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    Reporters Without Borders said in it’s 2005 special report titled “Xinhua: the world’s biggest propaganda agency”, that “Xinhua remains the voice of the sole party”, “particularly during the SARS epidemic, Xinhua has for last few months been putting out news reports embarrassing to the government, but they are designed to fool the international community, since they are not published in Chinese.”
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China Upholds Jail Term of Peasants’ Advocate Chen Guangcheng

Posted by Author on January 13, 2007

By JOSEPH KAHN, New York Times, US –

BEIJING, Jan. 12 — A Chinese court on Friday upheld the conviction of and lengthy jailcheng guangcheng 1 sentence for a leading advocate for peasants’ rights despite widespread criticism that he was unjustly made a target by corrupt local officials.

The ruling, by the Linyi Intermediate Court in Shandong Province, rejected the final appeal of Chen Guangcheng, known in legal circles as China’s “barefoot lawyer.”

Mr. Chen, blind since a childhood illness, led a campaign to stop the authorities in the city of Linyi from forcing peasants to have abortions to meet population-control quotas. Local officials put him under house arrest for 10 months, then charged him on criminal counts of destroying property and organizing a mob to disrupt traffic.

He was sentenced to four years and three months in prison.

The same Linyi appeals court in December overturned the conviction of Mr. Chen, citing insufficient evidence. But after a hasty second trial, Mr. Chen was convicted on the identical charges and given an identical sentence by a lower court in Yinan County, Shandong.

Officials of the ruling Communist Party tightly control the country’s legal system, and political considerations tend to outweigh legal ones when deciding delicate cases, including human rights cases, although officials do not acknowledge it.

The roller-coaster-like reversals in Mr. Chen’s case raised suspicions that the local and central authorities at least initially disagreed about how to handle Mr. Chen’s case, with local officials eventually prevailing.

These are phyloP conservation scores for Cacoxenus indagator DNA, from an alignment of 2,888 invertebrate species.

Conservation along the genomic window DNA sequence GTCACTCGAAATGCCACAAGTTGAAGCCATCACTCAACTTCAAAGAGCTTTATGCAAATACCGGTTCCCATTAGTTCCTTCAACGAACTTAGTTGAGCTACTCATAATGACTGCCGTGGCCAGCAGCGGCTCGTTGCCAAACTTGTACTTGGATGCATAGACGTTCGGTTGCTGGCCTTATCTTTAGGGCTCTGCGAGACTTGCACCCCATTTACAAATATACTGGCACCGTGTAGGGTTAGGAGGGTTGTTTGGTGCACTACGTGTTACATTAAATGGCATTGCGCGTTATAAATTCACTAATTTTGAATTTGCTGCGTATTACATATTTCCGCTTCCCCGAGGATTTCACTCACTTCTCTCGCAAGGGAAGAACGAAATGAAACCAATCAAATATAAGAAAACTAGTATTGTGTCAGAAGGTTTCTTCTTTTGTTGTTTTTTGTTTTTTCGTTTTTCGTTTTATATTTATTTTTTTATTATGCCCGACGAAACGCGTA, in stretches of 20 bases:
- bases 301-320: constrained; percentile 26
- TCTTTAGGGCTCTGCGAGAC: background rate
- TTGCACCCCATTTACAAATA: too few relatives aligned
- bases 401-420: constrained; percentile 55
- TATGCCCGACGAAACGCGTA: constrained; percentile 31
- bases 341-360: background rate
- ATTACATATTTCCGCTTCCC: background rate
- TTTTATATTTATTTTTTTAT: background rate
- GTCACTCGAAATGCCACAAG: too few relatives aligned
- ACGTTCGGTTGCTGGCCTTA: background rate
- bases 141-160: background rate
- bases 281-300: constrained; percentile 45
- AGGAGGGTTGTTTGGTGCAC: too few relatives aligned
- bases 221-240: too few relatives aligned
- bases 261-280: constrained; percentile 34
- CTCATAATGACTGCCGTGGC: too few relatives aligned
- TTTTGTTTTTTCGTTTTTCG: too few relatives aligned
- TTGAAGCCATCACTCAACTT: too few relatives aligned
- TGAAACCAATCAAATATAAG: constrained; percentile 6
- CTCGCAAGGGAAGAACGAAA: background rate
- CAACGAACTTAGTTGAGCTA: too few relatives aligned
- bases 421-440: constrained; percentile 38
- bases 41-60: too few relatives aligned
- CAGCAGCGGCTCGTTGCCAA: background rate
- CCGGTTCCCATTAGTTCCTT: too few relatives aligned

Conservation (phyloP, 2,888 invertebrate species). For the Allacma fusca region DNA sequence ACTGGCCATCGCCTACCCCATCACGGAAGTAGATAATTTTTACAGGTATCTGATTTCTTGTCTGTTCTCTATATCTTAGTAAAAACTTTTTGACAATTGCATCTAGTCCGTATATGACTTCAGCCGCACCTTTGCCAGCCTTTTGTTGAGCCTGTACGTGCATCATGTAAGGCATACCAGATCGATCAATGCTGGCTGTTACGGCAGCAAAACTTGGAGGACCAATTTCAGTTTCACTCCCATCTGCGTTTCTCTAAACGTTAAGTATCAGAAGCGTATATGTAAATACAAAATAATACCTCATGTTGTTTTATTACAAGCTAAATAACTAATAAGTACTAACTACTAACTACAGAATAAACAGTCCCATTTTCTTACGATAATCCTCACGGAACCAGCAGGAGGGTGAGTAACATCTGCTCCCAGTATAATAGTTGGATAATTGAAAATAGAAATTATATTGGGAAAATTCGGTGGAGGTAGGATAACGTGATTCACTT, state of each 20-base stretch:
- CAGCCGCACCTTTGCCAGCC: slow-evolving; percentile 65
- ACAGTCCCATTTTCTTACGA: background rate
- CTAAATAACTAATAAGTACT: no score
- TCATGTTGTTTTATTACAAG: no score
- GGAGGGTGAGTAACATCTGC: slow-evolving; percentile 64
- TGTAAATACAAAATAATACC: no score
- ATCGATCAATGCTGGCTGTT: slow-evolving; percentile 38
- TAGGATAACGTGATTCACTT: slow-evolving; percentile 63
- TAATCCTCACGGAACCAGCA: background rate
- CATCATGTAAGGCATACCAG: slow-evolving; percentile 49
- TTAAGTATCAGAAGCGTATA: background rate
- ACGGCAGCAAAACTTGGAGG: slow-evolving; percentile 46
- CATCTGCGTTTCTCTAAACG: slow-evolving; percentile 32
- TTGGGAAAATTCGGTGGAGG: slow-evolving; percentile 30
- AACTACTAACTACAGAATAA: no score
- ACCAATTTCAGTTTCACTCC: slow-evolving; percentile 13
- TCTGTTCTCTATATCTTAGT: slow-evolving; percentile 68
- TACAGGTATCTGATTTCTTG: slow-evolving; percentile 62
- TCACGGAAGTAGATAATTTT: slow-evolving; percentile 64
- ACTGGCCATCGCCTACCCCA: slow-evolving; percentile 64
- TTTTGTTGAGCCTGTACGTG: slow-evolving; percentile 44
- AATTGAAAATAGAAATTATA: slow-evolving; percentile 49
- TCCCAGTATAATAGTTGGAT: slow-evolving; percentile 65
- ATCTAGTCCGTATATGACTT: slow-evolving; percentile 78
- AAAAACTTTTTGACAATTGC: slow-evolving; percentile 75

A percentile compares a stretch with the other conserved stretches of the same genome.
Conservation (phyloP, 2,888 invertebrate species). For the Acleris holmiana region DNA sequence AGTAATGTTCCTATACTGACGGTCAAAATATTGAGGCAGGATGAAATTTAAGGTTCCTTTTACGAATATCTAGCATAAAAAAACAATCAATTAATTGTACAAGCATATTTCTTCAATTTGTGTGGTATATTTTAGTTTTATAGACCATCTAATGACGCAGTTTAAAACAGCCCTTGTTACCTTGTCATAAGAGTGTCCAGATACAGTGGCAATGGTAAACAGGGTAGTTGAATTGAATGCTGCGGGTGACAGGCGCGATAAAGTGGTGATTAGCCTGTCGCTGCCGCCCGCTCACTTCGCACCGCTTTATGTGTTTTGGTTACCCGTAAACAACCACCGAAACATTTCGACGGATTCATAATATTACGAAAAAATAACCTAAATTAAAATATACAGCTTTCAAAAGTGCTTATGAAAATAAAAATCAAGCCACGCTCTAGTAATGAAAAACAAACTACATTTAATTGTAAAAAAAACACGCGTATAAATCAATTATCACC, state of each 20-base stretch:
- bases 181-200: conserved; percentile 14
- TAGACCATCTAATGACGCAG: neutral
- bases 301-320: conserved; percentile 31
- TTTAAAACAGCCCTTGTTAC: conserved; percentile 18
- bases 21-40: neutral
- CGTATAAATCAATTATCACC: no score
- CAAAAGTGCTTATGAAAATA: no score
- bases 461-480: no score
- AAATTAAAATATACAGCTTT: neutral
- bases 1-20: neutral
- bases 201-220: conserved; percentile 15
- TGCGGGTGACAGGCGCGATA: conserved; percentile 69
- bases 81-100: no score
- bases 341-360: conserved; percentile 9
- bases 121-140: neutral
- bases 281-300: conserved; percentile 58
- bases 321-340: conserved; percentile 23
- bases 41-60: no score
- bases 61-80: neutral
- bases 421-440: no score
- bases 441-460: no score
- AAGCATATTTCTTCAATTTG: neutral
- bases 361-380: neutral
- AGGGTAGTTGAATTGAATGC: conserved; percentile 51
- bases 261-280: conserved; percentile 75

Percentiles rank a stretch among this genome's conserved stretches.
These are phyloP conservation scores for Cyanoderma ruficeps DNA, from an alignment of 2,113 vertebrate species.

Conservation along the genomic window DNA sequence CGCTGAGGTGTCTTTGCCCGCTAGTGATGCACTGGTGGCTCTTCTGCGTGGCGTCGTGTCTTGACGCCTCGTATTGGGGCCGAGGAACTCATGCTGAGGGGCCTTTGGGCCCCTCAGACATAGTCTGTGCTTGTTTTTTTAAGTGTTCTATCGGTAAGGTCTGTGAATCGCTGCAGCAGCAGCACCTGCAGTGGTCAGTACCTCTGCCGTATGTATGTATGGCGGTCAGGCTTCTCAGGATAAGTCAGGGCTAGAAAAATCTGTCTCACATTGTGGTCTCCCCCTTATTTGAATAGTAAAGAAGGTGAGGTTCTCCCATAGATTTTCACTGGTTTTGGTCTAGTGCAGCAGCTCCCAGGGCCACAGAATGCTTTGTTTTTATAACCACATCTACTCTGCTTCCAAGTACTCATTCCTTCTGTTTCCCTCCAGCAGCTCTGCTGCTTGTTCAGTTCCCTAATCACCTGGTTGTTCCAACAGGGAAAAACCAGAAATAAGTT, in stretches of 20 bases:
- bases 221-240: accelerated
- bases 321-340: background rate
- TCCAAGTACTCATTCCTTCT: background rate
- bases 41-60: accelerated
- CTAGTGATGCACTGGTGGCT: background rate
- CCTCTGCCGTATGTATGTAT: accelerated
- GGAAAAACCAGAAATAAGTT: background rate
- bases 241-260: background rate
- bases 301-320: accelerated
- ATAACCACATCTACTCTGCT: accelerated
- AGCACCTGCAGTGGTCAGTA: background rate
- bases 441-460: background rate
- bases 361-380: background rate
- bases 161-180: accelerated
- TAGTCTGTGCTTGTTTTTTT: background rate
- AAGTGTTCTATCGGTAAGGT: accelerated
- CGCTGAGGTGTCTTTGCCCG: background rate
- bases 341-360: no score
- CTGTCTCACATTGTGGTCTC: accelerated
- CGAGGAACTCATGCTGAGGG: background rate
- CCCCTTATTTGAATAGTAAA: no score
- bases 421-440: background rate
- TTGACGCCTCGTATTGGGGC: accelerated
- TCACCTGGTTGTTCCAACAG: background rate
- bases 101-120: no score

Mr. Chen’s advocacy work on behalf of peasants in Shandong and his high-profile effort to stop abuses in the country’s population-control policies attracted attention from Chinese and international legal experts. National population planning officials in Beijing verified some of his complaints about forced abortions and sterilizations and in 2005 ordered Linyi to stop using violent methods to reach population control targets.

But local officials in Linyi retaliated against him and his family, relatives, friends and defense lawyers said. His home village was put under constant guard.

Mr. Chen’s lawyers and several leading international legal experts contend that the case against him made a mockery of China’s claim that it is developing an impartial legal system.

The court ignored defense claims that testimony against Mr. Chen was a result of forced confessions by villagers taken into custody. The judges declined to postpone the trial when one witness, who Mr. Chen’s lawyers say was prepared to testify that he had been forced to provide evidence against Mr. Chen, was arrested by the local police on the eve of Mr. Chen’s trial.

The court also proceeded with the case despite repeated physical harassment of Mr. Chen’s Beijing-based defense lawyers, among a variety of other violations.

“It is obviously a disappointing result, but at this point it was not unexpected,” said Li Jinsong, Mr. Chen’s lead lawyer, who was himself badly beaten by thugs when traveling to Linyi to visit Mr. Chen late last month.

“We will continue to appeal to higher authorities to reconsider this matter,” he said.

He said he would also seek a medical parole for Mr. Chen, who is legally blind.

original New York Times’ reportChinese Court Upholds Conviction of Peasants’ Advocate

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